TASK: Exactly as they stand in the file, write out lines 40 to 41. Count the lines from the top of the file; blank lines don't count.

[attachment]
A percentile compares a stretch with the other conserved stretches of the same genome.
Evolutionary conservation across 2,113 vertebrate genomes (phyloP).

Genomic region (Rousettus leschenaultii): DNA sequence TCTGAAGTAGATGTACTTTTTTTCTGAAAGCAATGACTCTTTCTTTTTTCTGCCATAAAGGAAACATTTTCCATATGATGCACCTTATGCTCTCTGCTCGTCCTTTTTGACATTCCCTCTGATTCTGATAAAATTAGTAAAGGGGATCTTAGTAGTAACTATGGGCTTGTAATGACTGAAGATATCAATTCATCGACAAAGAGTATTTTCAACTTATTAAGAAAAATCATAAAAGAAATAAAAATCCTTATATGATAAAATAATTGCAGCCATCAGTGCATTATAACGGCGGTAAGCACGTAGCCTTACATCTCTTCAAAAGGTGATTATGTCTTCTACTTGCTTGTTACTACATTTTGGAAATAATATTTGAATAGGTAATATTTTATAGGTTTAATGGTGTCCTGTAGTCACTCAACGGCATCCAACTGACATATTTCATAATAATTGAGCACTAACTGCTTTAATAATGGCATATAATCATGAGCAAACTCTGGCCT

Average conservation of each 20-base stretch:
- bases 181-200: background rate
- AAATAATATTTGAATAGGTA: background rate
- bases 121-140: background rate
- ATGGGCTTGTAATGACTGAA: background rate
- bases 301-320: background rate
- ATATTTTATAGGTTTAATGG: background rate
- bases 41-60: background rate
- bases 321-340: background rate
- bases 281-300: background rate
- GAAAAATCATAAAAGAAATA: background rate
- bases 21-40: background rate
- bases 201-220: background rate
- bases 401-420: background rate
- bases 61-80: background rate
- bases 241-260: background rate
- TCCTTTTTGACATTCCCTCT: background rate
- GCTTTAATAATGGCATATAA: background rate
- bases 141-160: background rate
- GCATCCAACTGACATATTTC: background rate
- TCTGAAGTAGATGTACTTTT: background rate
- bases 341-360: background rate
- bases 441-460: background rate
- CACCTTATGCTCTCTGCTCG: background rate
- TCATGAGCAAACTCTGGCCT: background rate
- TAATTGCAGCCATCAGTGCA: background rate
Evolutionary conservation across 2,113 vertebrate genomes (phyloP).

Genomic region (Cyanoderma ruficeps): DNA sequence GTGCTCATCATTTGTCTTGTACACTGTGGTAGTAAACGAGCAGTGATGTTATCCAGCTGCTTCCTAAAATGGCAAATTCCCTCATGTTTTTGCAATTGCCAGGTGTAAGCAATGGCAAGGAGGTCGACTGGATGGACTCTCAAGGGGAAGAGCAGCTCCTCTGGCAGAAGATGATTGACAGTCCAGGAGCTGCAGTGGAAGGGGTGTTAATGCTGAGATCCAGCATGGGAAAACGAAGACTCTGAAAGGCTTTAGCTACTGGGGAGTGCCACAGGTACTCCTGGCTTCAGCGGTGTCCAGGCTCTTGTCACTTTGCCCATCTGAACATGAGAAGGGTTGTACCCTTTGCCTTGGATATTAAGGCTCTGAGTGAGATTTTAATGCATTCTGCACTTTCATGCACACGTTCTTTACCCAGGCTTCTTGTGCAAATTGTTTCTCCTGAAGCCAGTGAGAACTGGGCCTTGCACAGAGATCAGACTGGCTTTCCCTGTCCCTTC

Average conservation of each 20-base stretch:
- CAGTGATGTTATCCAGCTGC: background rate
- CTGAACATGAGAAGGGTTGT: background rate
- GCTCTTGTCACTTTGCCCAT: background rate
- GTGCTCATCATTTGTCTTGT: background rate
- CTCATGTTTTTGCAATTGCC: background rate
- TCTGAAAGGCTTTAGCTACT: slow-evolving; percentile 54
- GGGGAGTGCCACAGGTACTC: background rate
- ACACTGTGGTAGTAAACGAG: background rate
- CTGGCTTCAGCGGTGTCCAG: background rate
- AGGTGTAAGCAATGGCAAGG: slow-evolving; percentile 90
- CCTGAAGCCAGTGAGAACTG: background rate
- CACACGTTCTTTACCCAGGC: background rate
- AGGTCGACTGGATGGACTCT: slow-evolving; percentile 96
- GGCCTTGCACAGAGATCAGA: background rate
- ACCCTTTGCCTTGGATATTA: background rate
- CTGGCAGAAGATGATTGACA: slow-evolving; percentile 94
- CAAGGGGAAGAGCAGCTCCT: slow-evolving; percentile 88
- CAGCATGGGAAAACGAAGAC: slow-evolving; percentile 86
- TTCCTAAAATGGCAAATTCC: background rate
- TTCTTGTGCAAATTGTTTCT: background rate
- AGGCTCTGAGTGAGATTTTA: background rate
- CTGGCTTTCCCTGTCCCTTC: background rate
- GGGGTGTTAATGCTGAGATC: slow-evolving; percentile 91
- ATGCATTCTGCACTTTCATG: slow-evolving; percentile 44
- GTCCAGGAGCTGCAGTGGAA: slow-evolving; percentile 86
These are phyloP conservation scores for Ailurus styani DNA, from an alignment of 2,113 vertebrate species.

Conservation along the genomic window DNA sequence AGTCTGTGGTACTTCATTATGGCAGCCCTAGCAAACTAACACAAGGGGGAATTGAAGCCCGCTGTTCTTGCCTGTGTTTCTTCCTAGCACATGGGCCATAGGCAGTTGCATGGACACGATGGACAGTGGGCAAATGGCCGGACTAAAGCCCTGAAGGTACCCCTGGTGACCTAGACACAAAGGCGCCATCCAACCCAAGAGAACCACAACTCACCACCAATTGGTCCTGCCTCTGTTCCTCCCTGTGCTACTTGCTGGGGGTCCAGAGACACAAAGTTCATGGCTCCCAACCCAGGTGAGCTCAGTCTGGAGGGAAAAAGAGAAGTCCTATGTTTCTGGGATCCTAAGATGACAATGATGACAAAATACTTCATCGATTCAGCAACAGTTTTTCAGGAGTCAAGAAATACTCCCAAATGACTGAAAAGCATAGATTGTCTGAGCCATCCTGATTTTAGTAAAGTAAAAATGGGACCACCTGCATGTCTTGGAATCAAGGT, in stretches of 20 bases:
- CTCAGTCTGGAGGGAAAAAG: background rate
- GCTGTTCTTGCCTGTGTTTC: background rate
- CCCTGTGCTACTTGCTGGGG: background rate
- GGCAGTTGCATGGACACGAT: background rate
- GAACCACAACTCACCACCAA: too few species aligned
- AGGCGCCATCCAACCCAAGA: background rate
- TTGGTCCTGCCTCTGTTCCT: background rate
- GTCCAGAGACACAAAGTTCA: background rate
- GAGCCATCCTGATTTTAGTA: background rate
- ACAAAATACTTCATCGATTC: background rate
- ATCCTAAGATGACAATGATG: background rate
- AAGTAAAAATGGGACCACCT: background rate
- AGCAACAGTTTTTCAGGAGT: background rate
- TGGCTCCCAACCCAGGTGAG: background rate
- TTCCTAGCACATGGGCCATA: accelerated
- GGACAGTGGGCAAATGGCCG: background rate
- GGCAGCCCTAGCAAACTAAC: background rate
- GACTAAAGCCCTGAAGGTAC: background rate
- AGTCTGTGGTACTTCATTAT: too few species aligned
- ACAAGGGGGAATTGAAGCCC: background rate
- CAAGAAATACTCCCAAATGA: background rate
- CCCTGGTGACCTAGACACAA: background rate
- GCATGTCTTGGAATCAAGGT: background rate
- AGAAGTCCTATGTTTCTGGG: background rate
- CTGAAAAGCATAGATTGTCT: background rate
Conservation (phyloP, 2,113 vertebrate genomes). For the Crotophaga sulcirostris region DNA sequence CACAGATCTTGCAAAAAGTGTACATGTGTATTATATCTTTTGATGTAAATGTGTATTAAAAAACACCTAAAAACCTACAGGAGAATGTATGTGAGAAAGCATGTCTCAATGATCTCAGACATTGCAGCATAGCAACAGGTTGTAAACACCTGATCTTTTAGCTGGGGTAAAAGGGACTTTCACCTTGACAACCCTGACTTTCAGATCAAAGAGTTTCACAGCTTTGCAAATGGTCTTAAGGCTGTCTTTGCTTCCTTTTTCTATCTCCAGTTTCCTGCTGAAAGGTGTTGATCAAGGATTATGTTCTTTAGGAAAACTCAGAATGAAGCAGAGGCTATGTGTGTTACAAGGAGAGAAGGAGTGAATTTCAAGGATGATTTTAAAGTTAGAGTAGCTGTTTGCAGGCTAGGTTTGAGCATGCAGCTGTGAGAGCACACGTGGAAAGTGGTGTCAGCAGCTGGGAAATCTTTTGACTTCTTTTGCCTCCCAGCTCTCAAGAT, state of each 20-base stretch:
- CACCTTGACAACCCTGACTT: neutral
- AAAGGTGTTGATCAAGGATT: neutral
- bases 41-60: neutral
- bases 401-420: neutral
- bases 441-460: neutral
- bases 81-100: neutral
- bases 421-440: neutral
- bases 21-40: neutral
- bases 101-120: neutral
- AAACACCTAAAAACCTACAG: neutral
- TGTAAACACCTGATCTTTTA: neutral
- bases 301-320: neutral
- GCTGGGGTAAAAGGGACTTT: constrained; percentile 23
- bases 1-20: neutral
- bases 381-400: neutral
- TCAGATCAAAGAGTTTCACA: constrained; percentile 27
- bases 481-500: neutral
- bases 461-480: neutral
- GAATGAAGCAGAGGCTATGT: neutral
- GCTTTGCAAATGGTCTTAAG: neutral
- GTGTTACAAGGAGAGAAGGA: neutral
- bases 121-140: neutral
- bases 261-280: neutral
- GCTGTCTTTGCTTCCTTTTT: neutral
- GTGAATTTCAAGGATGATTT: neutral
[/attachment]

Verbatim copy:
- ACACTGTGGTAGTAAACGAG: background rate
- CTGGCTTCAGCGGTGTCCAG: background rate